Seven Sensible Questions to Ask When Arranging Your Private Jet Charter
Those seeking to charter an aircraft often rely on their own research, or a Charter Broker’s knowledge, to evaluate the many charter operations and service options available to them. Like any other industry, not all charter operators deliver the same standards of safety and professionalism. To assist charter customers to identify competent operators, here are the charter industry’s established set of qualifications and operating metrics.
1 How long has the operator or broker been in business?
Experience is an important attribute in the aviation industry. An experienced organization will demonstrate and command a more competent understanding of FAA safety regulations as well as the myriad logistics involved with conducting safe and efficient missions.
2 Has the charter operator or broker undergone an onsite safety audit by an independent third-party organization?
When selecting a charter operator, it is prudent to research the audit history and ratings of the charter operator. Audit ratings may be found through the
following third-party safety auditors; International Standard for Business Aircraft Operations (IS-BAO), Air Charter Safety Foundation (ACSF), Aviation Research Group U.S. (ARG/US), & Wyvern. Most brokers and operators will provide an ARG/US Trip CHEQ report or a Wyvern Pass report showing that the flight has met industry standards.
3 Who has “operational control” of the aircraft?
Charter operators and charter brokers can easily be mistaken for one another. Understanding the difference will help provide clarity about who is doing what throughout the charter experience. Charter operators have operational control – charter brokers do not. A charter operator directly manages, maintains, and crews aircraft made available for charter. To be an operator, an individual or organization must earn an operating certificate issued by the FAA. It is a rigorous process designed to provide a reliable operational standard of safety. Charter operators are required to continuously engage with the FAA to have every aircraft and pilot approved before an aircraft is made available for charter. Whether a trip is arranged through a Charter Broker ordirectly with an Operator, if it’s a legitimate, legal charter, the flight will be delivered on a charter operator’s aircraft – and the charter operator will have “operational control”.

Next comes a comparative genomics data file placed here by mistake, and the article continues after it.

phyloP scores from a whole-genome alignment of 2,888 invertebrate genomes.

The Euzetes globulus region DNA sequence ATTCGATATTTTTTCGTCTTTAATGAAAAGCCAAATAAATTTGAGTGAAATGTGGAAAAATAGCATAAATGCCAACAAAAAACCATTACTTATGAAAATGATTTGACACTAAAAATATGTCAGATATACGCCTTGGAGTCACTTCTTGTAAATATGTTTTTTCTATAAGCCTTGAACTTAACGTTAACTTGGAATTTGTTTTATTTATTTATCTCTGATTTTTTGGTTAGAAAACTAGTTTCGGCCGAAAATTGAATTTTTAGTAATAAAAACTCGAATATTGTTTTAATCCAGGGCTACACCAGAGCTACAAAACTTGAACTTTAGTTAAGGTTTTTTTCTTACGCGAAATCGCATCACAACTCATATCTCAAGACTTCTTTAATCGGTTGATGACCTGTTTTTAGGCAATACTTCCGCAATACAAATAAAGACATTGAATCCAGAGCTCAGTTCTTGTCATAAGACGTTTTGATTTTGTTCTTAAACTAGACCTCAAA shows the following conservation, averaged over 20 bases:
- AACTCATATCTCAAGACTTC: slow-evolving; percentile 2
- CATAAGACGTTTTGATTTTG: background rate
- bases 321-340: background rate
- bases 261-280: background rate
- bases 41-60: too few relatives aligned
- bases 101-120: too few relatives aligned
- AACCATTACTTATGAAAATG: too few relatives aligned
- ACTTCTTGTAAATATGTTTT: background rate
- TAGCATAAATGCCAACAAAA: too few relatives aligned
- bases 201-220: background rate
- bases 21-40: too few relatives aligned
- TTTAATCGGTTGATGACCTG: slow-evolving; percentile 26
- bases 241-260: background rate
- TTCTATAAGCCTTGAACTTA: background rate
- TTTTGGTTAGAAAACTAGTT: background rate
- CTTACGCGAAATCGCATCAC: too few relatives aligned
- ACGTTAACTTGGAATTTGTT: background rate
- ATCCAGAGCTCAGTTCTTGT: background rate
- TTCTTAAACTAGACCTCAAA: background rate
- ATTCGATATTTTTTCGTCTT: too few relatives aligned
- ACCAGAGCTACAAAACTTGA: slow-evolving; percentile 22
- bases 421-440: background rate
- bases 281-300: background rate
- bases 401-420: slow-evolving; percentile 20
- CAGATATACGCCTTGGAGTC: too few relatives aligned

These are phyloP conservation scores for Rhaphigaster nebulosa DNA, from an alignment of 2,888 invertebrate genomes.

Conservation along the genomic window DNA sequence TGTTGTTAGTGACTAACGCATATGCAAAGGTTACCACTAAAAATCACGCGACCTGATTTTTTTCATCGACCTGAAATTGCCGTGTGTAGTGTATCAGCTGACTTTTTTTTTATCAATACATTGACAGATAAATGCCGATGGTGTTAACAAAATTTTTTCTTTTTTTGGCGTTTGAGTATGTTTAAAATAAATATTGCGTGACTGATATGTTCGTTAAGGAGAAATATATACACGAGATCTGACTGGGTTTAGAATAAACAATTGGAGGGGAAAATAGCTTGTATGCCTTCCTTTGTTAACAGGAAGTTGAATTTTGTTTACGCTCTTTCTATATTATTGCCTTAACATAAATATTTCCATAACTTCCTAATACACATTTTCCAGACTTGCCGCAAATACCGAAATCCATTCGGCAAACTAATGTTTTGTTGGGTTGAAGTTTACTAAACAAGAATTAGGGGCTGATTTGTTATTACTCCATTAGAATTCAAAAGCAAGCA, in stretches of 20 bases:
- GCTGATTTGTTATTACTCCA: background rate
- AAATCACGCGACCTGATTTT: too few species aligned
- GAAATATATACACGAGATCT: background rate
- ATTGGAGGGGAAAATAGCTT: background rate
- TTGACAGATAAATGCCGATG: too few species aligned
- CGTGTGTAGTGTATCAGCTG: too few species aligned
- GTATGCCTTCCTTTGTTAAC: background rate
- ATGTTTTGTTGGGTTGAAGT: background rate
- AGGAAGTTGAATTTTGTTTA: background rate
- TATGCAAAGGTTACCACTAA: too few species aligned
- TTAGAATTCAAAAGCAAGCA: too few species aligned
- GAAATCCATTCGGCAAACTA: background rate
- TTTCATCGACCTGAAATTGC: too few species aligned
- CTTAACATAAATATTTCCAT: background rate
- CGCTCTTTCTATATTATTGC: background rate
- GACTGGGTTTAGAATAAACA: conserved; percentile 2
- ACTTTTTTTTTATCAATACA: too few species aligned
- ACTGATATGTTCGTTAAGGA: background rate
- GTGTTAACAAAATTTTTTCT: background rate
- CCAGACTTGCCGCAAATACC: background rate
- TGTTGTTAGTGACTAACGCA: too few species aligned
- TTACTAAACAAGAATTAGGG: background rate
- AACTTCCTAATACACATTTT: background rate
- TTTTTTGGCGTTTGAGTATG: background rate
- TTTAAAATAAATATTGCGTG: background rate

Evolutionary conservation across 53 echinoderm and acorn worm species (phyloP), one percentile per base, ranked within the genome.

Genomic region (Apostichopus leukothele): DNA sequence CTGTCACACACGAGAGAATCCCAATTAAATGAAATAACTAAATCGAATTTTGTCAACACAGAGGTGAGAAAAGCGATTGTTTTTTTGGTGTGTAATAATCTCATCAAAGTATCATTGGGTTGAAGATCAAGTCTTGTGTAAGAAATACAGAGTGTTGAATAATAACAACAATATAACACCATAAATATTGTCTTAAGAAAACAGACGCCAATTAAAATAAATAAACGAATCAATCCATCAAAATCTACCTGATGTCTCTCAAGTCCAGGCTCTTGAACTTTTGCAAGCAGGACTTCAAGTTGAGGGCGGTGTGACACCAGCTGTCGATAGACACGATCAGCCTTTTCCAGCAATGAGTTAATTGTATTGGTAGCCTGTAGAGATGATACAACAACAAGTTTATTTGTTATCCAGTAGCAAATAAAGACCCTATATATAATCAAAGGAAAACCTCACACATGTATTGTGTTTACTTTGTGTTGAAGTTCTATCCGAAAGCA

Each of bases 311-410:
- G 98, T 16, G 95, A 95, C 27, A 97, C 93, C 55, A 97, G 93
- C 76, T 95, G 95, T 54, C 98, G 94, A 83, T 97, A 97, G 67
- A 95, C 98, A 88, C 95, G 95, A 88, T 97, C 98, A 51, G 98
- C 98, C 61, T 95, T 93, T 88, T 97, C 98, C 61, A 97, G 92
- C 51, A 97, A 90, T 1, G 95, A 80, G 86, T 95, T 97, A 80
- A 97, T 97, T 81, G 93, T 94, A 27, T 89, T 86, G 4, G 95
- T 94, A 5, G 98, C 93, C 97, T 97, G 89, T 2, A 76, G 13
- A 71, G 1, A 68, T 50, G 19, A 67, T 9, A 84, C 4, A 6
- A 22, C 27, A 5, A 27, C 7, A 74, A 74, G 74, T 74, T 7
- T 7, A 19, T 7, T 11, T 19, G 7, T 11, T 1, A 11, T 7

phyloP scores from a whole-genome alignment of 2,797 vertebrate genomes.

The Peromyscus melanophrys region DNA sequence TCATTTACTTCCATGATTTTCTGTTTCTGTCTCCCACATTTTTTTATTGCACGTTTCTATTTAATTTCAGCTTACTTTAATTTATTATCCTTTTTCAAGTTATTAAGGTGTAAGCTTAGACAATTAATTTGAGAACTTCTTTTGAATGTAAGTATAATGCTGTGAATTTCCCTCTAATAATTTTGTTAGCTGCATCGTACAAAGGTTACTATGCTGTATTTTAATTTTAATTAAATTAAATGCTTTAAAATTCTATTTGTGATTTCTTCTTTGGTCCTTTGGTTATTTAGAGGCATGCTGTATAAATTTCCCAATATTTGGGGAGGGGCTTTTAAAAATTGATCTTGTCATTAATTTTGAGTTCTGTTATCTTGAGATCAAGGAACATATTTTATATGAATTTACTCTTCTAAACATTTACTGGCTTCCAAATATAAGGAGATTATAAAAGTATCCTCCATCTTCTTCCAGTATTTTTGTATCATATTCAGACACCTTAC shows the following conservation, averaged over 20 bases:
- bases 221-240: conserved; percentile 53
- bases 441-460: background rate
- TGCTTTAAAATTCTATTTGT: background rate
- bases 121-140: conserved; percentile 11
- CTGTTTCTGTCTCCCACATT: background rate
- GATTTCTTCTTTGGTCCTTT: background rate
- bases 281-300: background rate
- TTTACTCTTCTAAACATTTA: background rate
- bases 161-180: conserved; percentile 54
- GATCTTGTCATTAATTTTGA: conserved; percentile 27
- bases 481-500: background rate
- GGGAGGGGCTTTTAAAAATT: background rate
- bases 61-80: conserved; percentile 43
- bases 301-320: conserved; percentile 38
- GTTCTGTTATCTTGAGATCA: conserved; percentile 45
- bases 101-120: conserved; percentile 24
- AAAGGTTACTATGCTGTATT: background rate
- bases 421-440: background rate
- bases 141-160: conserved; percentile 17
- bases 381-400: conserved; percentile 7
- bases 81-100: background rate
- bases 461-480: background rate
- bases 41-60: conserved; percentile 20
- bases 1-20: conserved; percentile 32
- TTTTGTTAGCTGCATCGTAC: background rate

4 Has the operator or broker been listed in any lawsuits or are they currently in litigation?
The past business history of any company can provide valuable insight into the way in which they conduct business. Legal remedies are available for businesses to resolve difficult issues, however, companies with a track record of lawsuits and litigation justify closer scrutiny.
5 What experience do the pilots who will be flying the jet have?
Pilots for a legal charter operator must have at least 1,200 hours of total flight time. It is reasonable to ask the total flight hours of the crew and, perhaps more importantly, how many hours each crew member has in the specific make/model of the aircraft to be chartered. Industry auditors have recommendations about experience levels to look for with an aircraft crew. In addition, it’s helpful to know crew experience when comparing one operator to another.
6 How much liability insurance is carried on the jet?
An accepted industry norm for prospective jet charter clients is a minimum limit of $50 million ($50,000,000) combined single limit, bodily injury to passengers and property damage liability. However, more or less insurance coverage may be appropriate depending on your needs and the charter operator.
7 Can you provide an all-inclusive price quote?
Pricing a private charter trip can be made very simple by asking for an “all-in” price. Many operators will quote a net aircraft price or estimated price. Upon the completion of the trip fees are added, such as; pilot fees, stand-by time, holding pattern or diversion times, parking and ramp charges, landing fees, fuel surcharges, segment fees and a 7.5 percent federal excise tax. An all-in quote divided by the quoted hourly flight time will allow for clear comparison information between various quotes.